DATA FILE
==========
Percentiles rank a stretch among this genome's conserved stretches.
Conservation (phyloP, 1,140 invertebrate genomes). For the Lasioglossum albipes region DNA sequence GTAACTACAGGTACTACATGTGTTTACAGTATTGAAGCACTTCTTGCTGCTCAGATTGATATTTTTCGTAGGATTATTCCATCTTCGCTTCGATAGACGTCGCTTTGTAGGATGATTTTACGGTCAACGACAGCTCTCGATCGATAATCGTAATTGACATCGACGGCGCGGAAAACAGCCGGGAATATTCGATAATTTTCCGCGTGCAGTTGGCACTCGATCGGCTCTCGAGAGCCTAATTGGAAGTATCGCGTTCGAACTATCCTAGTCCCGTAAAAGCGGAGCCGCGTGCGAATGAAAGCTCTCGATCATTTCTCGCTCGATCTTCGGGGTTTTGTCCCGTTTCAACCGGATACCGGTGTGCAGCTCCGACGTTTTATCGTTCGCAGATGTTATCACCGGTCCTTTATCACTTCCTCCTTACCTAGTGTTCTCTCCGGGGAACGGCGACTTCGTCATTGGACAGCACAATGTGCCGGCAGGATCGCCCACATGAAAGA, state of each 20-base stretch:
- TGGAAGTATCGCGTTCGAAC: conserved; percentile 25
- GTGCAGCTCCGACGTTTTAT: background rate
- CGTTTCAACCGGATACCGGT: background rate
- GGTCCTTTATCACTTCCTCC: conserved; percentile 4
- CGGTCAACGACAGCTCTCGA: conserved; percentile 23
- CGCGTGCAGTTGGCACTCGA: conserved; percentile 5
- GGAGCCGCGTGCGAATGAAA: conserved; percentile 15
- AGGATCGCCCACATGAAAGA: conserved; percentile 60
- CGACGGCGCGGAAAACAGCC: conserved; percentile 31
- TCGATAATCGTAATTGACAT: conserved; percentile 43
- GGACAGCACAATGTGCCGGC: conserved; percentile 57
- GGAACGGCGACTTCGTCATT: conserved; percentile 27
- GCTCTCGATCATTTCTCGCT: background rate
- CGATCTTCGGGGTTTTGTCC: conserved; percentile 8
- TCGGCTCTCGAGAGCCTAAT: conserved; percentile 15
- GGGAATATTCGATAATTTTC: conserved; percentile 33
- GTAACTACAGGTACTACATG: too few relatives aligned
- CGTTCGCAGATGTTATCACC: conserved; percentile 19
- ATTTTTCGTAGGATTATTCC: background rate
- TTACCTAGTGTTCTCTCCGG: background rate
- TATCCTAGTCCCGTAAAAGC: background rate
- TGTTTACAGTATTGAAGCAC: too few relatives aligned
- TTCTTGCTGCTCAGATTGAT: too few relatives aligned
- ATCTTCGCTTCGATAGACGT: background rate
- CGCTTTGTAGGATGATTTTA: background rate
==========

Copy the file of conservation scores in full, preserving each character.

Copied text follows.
Percentiles rank a stretch among this genome's conserved stretches.
Conservation (phyloP, 1,140 invertebrate genomes). For the Lasioglossum albipes region DNA sequence GTAACTACAGGTACTACATGTGTTTACAGTATTGAAGCACTTCTTGCTGCTCAGATTGATATTTTTCGTAGGATTATTCCATCTTCGCTTCGATAGACGTCGCTTTGTAGGATGATTTTACGGTCAACGACAGCTCTCGATCGATAATCGTAATTGACATCGACGGCGCGGAAAACAGCCGGGAATATTCGATAATTTTCCGCGTGCAGTTGGCACTCGATCGGCTCTCGAGAGCCTAATTGGAAGTATCGCGTTCGAACTATCCTAGTCCCGTAAAAGCGGAGCCGCGTGCGAATGAAAGCTCTCGATCATTTCTCGCTCGATCTTCGGGGTTTTGTCCCGTTTCAACCGGATACCGGTGTGCAGCTCCGACGTTTTATCGTTCGCAGATGTTATCACCGGTCCTTTATCACTTCCTCCTTACCTAGTGTTCTCTCCGGGGAACGGCGACTTCGTCATTGGACAGCACAATGTGCCGGCAGGATCGCCCACATGAAAGA, state of each 20-base stretch:
- TGGAAGTATCGCGTTCGAAC: conserved; percentile 25
- GTGCAGCTCCGACGTTTTAT: background rate
- CGTTTCAACCGGATACCGGT: background rate
- GGTCCTTTATCACTTCCTCC: conserved; percentile 4
- CGGTCAACGACAGCTCTCGA: conserved; percentile 23
- CGCGTGCAGTTGGCACTCGA: conserved; percentile 5
- GGAGCCGCGTGCGAATGAAA: conserved; percentile 15
- AGGATCGCCCACATGAAAGA: conserved; percentile 60
- CGACGGCGCGGAAAACAGCC: conserved; percentile 31
- TCGATAATCGTAATTGACAT: conserved; percentile 43
- GGACAGCACAATGTGCCGGC: conserved; percentile 57
- GGAACGGCGACTTCGTCATT: conserved; percentile 27
- GCTCTCGATCATTTCTCGCT: background rate
- CGATCTTCGGGGTTTTGTCC: conserved; percentile 8
- TCGGCTCTCGAGAGCCTAAT: conserved; percentile 15
- GGGAATATTCGATAATTTTC: conserved; percentile 33
- GTAACTACAGGTACTACATG: too few relatives aligned
- CGTTCGCAGATGTTATCACC: conserved; percentile 19
- ATTTTTCGTAGGATTATTCC: background rate
- TTACCTAGTGTTCTCTCCGG: background rate
- TATCCTAGTCCCGTAAAAGC: background rate
- TGTTTACAGTATTGAAGCAC: too few relatives aligned
- TTCTTGCTGCTCAGATTGAT: too few relatives aligned
- ATCTTCGCTTCGATAGACGT: background rate
- CGCTTTGTAGGATGATTTTA: background rate